I arrived at the Lords of Acid’s Pretty in Kink Minneapolis stop just in time to hear opener Orgy’s cover of “Blue Monday.” It turns out that was just the amount that I needed to hear. It was an absolute sonic mess until I got closer to the stage in the middle of the long, concrete room that is The Cabooze.
“Okay,” I thought to myself, “They can be done now.” And just like that, they were! Orgy was a clever inclusion on the Lords’ part on their Kink Tour billing. The same goes for what came next, which sounds like a rejected Roger Hargreaves character, or maybe a “Little Miss Trouble” gone wild.
Imagine a metal-soundtracked burlesque show with lingerie and leather and you’ll have a pretty exact picture of a Little Miss Nasty show. Centered around a wobbly set of three vertical metal poles, four women sauntered, thrashed, and headbanged their way through a half hour show with no less than 20 costume changes. Or, more accurately, 20 different tops thrown over their matching sets of lingerie, garter belts, torn stockings, and heels.
It was a little surreal seeing what appeared to be a military leader tie another Nasty girl up by her hands, shrouding her neck, and slowly stripping around her, flanked by two thrashing, dancing women in gas masks and camo jackets. It was unsurprisingly erotic.
It’s not often that you attend a show that, once concluded, leaves you with a lot of questions. Last night, leaving the Cabooze after the show, it was: was that good? Did I have fun? Was Praga Khan genuinely pissed or was he just playing?
Why don’t we work through those in order. What is good is essentially the definition of subjective. Judging by the enthusiasm of the crowd, it was good enough to throw up a pair of horns in parts and sing along in others. The enthusiasm definitely kicked up a couple notches when Lords started working back through their older catalog.
For certain folks, namely the group of females pulled onstage for the Lords’ cheeky anthem “Pussy,” it looked like they had fun. The lady who dropped trou in response to the chanting chorus of “show me your pussy, show it to me,” she was definitely aboard the fun train.
Sex is not just a theme with Lords of Acid: it is the theme. It isn’t just hinted at or slyly alluded to. It’s yelled at the top of their lungs right up in your face.
Their crude, unashamed approach to sex and sexuality is a big part of what got me into them in the first place. I fit right in with the dominant 30-40’s male demographic at the Cabooze, as I attended my first Lords of Acid show 24 years ago at First Avenue. I can confidently say that that was a good show, though I’m admittedly a little hazy on the details. But that was a different me and, aside from one member, also a different band.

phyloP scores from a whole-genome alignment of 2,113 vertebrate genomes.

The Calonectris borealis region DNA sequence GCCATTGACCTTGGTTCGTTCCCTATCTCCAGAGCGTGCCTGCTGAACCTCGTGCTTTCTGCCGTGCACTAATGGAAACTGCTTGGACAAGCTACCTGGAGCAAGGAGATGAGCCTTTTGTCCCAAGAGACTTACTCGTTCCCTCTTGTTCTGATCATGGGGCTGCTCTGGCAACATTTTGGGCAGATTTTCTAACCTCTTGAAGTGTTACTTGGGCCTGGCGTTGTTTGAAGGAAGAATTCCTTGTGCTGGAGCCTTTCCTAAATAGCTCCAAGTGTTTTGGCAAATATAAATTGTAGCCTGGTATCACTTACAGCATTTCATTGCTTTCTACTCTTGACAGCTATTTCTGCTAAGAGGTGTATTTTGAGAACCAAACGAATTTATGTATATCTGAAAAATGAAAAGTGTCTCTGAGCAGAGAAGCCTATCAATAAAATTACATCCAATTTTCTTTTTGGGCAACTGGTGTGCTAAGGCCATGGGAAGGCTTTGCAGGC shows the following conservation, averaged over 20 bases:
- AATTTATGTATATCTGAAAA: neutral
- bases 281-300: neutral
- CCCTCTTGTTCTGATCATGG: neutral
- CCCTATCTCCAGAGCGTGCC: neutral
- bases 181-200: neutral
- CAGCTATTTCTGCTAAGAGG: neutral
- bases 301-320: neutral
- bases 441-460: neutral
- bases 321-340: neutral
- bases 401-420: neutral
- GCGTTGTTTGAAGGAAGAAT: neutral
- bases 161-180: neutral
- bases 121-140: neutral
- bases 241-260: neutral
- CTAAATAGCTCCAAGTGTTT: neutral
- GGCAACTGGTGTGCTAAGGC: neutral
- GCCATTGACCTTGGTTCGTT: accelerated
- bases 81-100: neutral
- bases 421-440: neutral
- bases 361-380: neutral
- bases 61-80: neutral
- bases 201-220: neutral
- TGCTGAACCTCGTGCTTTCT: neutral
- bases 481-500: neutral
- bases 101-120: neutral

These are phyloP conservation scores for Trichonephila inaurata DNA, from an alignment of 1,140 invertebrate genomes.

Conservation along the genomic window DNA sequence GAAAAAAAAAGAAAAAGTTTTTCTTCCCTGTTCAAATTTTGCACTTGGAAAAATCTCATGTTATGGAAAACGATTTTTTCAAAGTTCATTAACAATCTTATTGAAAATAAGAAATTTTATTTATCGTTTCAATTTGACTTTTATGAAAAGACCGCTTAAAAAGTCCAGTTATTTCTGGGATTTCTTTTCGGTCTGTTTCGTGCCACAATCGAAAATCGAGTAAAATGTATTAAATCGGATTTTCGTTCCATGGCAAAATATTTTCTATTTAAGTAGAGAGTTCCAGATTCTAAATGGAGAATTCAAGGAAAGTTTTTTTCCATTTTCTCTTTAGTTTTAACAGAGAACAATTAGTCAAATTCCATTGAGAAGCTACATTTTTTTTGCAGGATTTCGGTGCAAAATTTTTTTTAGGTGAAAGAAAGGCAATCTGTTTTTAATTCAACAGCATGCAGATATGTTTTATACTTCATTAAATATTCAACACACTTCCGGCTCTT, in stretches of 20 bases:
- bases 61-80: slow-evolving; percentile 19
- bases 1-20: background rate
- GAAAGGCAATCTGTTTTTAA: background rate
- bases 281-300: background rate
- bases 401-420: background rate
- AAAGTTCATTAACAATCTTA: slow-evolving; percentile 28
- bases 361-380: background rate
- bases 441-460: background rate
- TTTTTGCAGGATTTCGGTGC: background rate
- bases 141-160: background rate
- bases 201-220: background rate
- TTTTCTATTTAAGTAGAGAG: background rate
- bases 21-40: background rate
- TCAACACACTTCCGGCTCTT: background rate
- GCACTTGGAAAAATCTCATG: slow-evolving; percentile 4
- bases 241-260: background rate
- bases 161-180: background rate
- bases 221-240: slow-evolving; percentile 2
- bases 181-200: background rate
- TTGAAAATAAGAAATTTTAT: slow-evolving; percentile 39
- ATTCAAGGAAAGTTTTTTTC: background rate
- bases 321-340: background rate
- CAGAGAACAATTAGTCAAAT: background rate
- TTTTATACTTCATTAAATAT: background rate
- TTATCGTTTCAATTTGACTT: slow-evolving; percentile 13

Did I have fun? Sort of. It was an interesting walk down memory lane. It was cool to see openers Orgy and Little Miss Nasty, both of whom have clearly drawn influence and inspiration from Lords. Would I go see them again in a standalone concert? Not likely, especially not if they return to the Cabooze. The sound was murky and the guitars, vocals, synthesizers, and parts of the drums all competed with each other in the same sonic space, creating an unappetizing audio soup.
Sole remaining original member Praga Khan, the googly-eyed weirdo playing synthesizers and providing vocals, looked a little off. There aren’t a whole lot of lyrics to work with, so the group relies on a lot of theatrics in their shows, especially from lead singer Marieke Bresseleers. She sauntered and stomped back and forth across the stage in a corset, tiny bottoms, ripped stockings, and not much else.
On a song late in the set, as she played the part of the loud, obnoxious seductress, she started to grab other people’s mics to scream the chorus. She got away with this once on Praga’s mic, but when she returned to do it again, he shooed her away and sent her back to her own mic. As the following chorus approached, she started to walk his way and he shut her down long distance. Again, they rely heavily on theatrics, so I would have written it off as a staged incident if it weren’t for what came next.
Just after their next and final song kicked in, Praga grabbed the band’s sound guy, directed him to play his keyboards, then lumbered offstage without so much as a glance at his band mates. The sound guy quickly resigned himself to the duties, which tells me that it isn’t a rare occurrence, but it’s was incredibly awkward from an audience member’s perspective.
Maybe I’ve outgrown the music of Lords of Acid since I saw them at 16. I couldn’t tell you the last time I intentionally listened to one of their albums. Even when I was more into them they were best in small doses. It stands to reason that what was likely a ten-year hiatus of listening would earn me enough tolerance to get through a one hour concert.
It seems as though a decade wasn’t quite enough for me, and apparently it wasn’t enough for the Lords themselves. Sorry, Praga.